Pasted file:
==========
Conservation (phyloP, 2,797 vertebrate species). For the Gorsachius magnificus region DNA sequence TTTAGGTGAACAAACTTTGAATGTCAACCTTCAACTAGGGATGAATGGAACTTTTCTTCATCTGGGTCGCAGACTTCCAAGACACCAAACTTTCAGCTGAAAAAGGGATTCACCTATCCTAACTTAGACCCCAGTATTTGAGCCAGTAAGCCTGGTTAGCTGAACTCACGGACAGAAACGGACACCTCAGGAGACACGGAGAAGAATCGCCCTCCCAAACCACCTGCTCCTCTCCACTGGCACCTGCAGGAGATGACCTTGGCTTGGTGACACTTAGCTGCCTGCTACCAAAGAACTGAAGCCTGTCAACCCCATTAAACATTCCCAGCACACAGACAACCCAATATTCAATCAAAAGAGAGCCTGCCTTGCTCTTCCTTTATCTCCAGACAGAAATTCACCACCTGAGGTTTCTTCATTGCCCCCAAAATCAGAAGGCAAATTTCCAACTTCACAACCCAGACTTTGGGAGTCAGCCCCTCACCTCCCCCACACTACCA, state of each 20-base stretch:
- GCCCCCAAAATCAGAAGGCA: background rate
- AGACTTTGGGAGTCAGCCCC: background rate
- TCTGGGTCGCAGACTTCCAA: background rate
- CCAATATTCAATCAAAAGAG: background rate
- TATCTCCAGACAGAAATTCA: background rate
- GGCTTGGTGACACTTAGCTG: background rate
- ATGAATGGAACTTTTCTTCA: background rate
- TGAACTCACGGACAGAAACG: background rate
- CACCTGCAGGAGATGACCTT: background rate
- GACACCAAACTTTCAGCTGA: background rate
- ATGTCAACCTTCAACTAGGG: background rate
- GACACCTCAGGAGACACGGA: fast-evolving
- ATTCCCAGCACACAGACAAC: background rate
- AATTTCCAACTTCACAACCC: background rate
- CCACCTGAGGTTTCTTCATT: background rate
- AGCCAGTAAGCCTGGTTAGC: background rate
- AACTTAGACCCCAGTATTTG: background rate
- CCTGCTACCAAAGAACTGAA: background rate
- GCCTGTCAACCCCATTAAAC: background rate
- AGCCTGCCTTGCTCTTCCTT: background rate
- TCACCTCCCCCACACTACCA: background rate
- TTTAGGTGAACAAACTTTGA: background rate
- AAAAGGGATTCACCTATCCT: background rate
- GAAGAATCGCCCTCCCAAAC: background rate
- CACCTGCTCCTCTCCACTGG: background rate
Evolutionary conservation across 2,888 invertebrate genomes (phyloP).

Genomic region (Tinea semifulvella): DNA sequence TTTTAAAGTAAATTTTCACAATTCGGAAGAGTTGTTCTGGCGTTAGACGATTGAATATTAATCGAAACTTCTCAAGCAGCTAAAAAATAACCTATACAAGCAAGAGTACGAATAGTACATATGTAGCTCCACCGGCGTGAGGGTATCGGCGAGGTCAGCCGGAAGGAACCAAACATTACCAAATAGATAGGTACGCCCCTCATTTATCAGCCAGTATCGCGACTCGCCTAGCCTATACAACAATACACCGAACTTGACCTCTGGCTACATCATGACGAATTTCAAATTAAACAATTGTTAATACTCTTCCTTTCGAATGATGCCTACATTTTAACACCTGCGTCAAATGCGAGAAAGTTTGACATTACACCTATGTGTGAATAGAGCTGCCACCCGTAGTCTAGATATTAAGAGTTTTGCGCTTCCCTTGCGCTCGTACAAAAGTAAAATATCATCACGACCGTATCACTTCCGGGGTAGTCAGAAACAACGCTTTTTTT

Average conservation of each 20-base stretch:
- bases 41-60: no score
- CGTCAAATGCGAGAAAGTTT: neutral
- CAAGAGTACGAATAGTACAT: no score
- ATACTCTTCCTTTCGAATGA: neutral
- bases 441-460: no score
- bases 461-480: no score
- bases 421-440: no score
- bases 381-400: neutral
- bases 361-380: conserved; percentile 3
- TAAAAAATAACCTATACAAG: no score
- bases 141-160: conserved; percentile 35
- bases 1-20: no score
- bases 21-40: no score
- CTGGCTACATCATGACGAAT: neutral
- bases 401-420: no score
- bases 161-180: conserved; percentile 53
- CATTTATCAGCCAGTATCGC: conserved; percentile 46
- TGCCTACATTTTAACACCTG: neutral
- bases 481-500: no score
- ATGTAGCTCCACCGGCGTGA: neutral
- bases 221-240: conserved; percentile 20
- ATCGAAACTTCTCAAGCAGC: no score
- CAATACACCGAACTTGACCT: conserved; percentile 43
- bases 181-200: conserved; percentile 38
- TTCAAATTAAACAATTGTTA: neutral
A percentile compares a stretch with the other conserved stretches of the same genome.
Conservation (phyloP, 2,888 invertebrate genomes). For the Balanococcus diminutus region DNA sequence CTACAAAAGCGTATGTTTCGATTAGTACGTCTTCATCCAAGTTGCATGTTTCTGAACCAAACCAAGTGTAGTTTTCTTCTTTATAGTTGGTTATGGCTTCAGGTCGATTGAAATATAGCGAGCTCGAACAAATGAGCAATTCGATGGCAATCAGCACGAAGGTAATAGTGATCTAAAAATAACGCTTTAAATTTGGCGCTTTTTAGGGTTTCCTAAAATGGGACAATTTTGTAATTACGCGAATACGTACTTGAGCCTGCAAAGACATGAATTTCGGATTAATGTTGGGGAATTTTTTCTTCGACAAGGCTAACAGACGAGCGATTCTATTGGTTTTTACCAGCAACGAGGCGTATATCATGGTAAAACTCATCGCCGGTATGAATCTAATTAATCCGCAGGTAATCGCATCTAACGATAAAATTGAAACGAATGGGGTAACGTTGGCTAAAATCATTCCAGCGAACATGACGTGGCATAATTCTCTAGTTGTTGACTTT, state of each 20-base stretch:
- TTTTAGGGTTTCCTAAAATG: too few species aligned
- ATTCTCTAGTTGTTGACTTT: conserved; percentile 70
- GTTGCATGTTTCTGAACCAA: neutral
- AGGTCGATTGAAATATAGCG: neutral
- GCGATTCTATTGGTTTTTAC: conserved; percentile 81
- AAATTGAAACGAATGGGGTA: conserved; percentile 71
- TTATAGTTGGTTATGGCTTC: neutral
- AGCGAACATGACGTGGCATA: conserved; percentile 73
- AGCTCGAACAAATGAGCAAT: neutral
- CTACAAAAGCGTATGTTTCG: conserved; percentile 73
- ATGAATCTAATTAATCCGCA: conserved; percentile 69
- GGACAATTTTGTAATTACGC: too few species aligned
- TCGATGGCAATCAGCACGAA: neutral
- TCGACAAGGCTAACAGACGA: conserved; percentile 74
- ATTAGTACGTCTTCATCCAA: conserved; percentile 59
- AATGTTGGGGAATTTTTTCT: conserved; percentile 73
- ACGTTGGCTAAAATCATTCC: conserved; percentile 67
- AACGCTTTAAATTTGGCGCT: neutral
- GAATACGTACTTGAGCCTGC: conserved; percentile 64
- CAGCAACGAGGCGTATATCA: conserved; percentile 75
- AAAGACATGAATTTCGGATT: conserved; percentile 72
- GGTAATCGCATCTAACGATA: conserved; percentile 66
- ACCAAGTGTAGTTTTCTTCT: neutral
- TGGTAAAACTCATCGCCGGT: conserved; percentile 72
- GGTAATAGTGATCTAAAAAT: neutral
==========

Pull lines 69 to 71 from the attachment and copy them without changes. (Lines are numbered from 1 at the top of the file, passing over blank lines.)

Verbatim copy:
- TCGATGGCAATCAGCACGAA: neutral
- TCGACAAGGCTAACAGACGA: conserved; percentile 74
- ATTAGTACGTCTTCATCCAA: conserved; percentile 59